TAMPA — From the very beginning, Ryan Radke was surrounded by baseball.
The son of former major-league right-hander Brad Radke, Ryan grew up in stadiums, playing with toys at ballparks all over the country while his father made a living during a 12-year career with the Minnesota Twins. Soon a player in his own right, Ryan joined a team in Clearwater Little League at the age of 7, eventually taking to the mound like his dad and older brother before him.
Despite his background, the youngest Radke's interest in the sport waned after just a handful of seasons. At 11 years old, Ryan woke up and decided he just didn't feel like going to baseball practice that day.
He knew exactly who was to blame.
"I watched the Harlem Globetrotters, and I was like, 'I'm done. I want to play basketball' " Ryan recalled. "I didn't know what to tell my dad. Basically I was like, '(Baseball) is kind of boring.' "
Seven years later and a starter on Jesuit's varsity boys basketball team, Ryan is carrying out a different family tradition.
Before Brad Radke was throwing strikes on big league mounds, he, too, was a student at Jesuit High School, playing for Tigers basketball coach Neal Goldman when he wasn't putting in work on the diamond. In those days, Goldman was relatively new to coaching, and he was just learning how to incorporate the 3-pointer into his team's strategy, which was introduced to high school basketball in the late 1980s.
Brad, Goldman remembers, was his go-to 3-point shooter. Nearly 30 years later, that role has been taken over by his son.
At 5-foot-8, Ryan isn't the biggest kid on the court, but what he lacks in size, he makes up for with his shot. The senior is second on the team with 27 3-pointers made, and he's shooting 80 percent from the free-throw line.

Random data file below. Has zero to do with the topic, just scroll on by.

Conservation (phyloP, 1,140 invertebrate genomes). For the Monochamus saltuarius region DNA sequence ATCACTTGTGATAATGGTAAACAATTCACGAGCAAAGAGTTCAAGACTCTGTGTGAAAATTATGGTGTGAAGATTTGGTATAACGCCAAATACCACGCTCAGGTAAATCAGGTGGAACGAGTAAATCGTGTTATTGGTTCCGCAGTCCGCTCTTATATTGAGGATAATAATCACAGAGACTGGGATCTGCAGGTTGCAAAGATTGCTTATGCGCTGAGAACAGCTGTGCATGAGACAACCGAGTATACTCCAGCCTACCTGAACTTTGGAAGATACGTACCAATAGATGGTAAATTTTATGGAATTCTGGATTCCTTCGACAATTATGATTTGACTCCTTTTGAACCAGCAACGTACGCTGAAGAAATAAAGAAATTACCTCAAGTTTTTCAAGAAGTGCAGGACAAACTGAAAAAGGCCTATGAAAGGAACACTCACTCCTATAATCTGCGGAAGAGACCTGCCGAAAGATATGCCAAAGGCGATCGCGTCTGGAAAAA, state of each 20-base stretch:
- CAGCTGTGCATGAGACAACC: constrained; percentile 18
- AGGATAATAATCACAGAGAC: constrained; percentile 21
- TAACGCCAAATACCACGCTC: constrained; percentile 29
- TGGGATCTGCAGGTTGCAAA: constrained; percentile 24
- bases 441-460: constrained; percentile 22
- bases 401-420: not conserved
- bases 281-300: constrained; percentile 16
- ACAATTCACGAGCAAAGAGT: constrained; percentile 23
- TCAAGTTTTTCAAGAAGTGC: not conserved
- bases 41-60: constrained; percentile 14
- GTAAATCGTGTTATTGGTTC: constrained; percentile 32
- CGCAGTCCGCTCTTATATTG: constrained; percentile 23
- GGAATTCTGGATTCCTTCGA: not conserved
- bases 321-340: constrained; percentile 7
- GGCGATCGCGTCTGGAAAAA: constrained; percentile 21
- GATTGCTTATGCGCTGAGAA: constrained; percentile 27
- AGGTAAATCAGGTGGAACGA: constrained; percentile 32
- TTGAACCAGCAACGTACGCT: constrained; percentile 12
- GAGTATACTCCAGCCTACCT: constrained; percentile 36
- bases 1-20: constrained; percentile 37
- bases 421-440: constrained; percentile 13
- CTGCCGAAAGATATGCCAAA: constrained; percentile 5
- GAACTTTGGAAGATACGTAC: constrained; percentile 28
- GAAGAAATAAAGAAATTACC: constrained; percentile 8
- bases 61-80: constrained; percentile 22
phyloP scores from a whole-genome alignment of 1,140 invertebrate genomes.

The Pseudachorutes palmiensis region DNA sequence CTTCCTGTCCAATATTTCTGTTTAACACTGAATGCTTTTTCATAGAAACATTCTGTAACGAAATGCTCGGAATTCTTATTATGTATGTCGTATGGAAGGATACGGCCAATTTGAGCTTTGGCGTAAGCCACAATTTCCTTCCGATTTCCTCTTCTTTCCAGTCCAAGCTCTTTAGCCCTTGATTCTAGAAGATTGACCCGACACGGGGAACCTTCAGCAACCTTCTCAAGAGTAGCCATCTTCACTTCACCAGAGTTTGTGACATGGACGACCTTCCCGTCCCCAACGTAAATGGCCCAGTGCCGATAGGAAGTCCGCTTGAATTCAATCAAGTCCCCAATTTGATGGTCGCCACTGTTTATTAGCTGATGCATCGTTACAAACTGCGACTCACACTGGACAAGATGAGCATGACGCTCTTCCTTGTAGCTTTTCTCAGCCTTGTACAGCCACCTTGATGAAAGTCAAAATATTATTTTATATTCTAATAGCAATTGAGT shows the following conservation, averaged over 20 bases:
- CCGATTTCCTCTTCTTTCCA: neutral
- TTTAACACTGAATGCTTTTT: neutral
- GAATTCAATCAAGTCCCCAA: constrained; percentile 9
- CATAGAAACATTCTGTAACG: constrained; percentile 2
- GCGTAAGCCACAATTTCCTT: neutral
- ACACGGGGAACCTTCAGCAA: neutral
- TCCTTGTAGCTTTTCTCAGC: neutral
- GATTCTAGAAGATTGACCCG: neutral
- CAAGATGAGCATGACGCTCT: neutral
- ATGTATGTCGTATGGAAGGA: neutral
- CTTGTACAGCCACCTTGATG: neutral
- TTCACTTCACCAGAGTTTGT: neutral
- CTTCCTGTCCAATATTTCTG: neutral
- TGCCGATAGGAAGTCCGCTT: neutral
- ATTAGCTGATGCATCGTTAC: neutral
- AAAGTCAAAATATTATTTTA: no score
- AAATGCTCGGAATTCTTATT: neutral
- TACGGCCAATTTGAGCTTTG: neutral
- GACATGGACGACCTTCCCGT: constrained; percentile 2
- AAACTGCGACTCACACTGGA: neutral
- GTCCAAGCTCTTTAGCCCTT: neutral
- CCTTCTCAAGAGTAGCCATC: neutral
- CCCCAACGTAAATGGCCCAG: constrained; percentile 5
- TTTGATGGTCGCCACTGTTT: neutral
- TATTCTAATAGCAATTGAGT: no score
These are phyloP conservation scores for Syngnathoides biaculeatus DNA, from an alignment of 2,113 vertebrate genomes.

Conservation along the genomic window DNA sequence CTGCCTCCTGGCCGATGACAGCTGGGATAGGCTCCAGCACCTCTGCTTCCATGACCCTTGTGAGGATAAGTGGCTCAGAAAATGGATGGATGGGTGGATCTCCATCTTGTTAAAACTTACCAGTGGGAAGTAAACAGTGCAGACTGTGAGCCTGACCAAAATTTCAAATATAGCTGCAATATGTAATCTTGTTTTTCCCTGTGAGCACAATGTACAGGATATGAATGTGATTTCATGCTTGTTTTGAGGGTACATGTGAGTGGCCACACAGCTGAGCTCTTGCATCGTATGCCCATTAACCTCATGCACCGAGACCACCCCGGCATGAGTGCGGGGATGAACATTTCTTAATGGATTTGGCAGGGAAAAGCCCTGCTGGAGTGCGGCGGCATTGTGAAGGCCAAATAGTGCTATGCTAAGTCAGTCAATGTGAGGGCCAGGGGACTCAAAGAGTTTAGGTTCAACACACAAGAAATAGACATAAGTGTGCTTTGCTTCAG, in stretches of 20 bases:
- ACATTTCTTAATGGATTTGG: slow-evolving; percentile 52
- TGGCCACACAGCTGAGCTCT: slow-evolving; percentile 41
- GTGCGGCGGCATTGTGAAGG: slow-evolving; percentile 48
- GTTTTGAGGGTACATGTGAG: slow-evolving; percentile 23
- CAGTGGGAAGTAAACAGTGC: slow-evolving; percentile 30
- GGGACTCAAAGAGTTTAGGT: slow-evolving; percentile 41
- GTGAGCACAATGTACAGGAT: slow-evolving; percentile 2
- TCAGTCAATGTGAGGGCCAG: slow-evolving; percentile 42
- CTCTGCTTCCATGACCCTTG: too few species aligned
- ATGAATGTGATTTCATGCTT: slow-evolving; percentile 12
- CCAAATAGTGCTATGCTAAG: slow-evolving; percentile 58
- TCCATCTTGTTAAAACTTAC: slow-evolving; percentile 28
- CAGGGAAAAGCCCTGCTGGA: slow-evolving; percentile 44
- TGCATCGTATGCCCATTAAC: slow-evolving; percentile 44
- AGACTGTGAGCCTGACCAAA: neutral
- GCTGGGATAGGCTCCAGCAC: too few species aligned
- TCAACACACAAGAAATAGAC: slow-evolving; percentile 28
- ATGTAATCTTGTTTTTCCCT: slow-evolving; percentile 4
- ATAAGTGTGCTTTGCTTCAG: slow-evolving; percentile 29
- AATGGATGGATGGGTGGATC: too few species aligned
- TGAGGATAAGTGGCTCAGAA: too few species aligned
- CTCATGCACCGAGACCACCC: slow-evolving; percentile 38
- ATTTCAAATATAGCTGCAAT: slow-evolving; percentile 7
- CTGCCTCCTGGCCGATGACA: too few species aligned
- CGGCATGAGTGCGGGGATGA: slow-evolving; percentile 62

"His shooting and composure (are the best)," senior point guard Thierry Moliere said. "He's definitely composed under pressure, and I've always known I can count on him to hit his shot. So if he's open, I'm going to feed him."
It's a talent, though, Ryan has worked hard to possess.
Once he stopped playing baseball — a sport in which brother Kasey, a senior pitcher for the University of Tampa, also excelled — Ryan devoted his time and energy into getting better at the sport he chose. When he'd host sleepovers, Ryan and his friends would spend hours in the driveway, his dad recalls, practicing trick shots with the help of a trampoline. As he got older, Ryan implemented his own training program, often forcing himself to make 1,000 shots before he'd come inside for dinner.
It's a kind of dedication Goldman says he sees every day when Ryan steps onto the Jesuit court.
"Ryan is one of the few kids that's become a really good player just by working in his driveway. Hours and hours and hours," said Goldman, who was 20 years old when he began coaching at Jesuit. "Everyone thinks you have to be on a travel team, have a trainer, and he's proven you can be a good player just by the old fashioned working really hard."
In Goldman's 31 years with the program, he's coached three father-son duos. Every now and then, Brad will still pick up a basketball, playing alongside Kasey in a Jesuit alumni league. When it comes to basketball, Ryan said, his dad's still got it.
And even though Ryan is pursuing a different athletic path than the men in his family, he doesn't miss an opportunity to glean important lessons from his father's career.
"He definitely taught me how to work hard, but he let me do it on my own," Ryan said. "We have a room where he has his (awards), and it just motivates me."
Soon, Ryan could have the chance to go after his own.
The Tigers (13-4, 6-0) seem positioned for a playoff run — and one like in 2016, when Jesuit lost in the Class 5A state semifinals, isn't out of the question. To get there, Ryan knows his long-range shooting will have to be on point. So just like he did during those long nights in the driveway, Ryan continues to put in the work.
One of Brad's favorite things, he said, is watching his son reap the benefits on game night.
"I never would have thought in a million years, 'I'm going to have a son that plays basketball at Jesuit, and Goldman will still be the coach,' " Brad said. "As a dad, watching Ryan do his thing is priceless. It's almost like I'm dreaming."